I suppose that George II and Caroline were not fond of their grandsons and grandaughters because they rarely met the children...

Offline Zanthia

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Re: Queen Carolina Matilda, tragic destiny
« Reply #5 on: November 10, 2006, 01:58:49 PM »
I don't know if I wanted my parents to be present at the birth of my first child if they treated me like that either! I sure do understand him. But do you know if he had done anything special to made them hate him so? Such a rebellious behaviour is only natural if you don't feel loved by your family, I guess.
I remember when I saw "The mad King George", he and the queen also called their eldest son "monster" (maybe the script writers just had them mixed up with the king's grandparents, but who knows). And then there was queen Victoria's view upon Bertie...brrrr. And Bertie's obvious dissappointment over Eddie, the list just go on. These examples can almost make you believe that it's a tradition in England for the monarch to have a cold and disdainful relationship to their eldest son and heir.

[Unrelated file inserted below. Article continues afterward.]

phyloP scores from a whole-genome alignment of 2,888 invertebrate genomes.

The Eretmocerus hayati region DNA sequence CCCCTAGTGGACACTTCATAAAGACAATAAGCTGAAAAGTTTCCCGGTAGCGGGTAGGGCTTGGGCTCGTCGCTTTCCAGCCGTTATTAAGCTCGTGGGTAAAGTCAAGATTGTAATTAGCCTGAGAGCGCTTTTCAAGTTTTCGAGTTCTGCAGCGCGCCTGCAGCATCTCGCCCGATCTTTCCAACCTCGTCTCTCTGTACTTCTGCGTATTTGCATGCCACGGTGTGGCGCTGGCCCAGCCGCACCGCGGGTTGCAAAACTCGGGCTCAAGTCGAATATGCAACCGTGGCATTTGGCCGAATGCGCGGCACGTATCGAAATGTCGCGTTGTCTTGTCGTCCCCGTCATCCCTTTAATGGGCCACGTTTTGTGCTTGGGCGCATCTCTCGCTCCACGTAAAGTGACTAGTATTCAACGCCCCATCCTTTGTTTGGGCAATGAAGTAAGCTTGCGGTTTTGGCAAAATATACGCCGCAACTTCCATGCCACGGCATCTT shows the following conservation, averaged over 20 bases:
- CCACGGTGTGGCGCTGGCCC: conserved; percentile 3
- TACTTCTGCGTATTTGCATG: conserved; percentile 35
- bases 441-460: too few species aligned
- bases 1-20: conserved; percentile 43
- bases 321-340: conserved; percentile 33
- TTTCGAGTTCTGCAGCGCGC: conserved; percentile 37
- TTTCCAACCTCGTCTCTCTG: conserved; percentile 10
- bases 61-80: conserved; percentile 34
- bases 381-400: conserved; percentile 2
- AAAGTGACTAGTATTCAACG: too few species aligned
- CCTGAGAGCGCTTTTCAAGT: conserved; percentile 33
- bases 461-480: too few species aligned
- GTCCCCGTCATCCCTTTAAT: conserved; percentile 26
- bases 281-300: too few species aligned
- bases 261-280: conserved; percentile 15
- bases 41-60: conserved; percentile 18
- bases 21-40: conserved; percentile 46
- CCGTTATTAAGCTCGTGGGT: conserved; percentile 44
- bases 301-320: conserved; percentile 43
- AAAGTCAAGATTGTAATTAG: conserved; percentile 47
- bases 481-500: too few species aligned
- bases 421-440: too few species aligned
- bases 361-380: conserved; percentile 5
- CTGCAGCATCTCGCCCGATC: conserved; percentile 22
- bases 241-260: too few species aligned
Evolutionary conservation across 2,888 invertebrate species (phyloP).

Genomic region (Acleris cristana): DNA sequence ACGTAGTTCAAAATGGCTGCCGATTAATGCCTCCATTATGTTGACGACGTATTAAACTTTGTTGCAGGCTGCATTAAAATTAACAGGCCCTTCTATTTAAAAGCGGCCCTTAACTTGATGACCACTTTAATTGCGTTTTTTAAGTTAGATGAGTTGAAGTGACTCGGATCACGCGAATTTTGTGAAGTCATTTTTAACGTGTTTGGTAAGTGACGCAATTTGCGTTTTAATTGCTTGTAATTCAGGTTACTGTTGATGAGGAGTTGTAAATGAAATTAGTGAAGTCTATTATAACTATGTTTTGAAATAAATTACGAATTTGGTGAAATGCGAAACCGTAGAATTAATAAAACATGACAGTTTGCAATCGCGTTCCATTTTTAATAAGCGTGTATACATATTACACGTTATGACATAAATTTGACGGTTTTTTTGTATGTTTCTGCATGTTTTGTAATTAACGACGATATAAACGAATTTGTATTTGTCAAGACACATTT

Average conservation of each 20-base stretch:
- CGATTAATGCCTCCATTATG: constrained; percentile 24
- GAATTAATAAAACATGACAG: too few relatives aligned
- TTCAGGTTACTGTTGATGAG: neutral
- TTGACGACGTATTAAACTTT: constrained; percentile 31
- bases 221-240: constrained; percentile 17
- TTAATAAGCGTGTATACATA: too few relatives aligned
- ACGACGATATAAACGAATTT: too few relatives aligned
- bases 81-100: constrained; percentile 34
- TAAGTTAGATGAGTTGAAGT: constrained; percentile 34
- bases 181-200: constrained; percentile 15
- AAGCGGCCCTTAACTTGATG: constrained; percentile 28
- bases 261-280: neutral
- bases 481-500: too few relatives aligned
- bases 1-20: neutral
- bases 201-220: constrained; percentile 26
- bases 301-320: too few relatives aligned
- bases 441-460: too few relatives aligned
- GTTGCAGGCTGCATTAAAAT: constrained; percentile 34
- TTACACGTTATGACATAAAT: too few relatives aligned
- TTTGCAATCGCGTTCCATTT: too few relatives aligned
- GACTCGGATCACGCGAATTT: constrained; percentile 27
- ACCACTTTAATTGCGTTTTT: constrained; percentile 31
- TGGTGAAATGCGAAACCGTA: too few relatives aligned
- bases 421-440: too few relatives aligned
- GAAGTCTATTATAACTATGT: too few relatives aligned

Anyway, no matter how her family background was, Caroline Mathilde is one of the most tragic charaters in the danish royal history. Being banished like that and deserted by her english family, who did'nt want face the shame of having "their fallen daughter" returned, just because she did'nt loved her insane husband.

By the way, have you noticed how Europe was almost flooded with mad monarchs in those years?  ;)
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Offline Prince_Lieven

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Re: Queen Carolina Matilda, tragic destiny
« Reply #6 on: November 10, 2006, 04:23:52 PM »
George III and Queen Charlotte had an up and down relationship with their eldest son, the future George IV. George III was exasperated and disappointed by him (Frederick, Duke of York, was George's favourite son). George IV, though, was Charlotte's favourite son - he was with her when she died.
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Offline Yseult

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Re: Queen Carolina Matilda, tragic destiny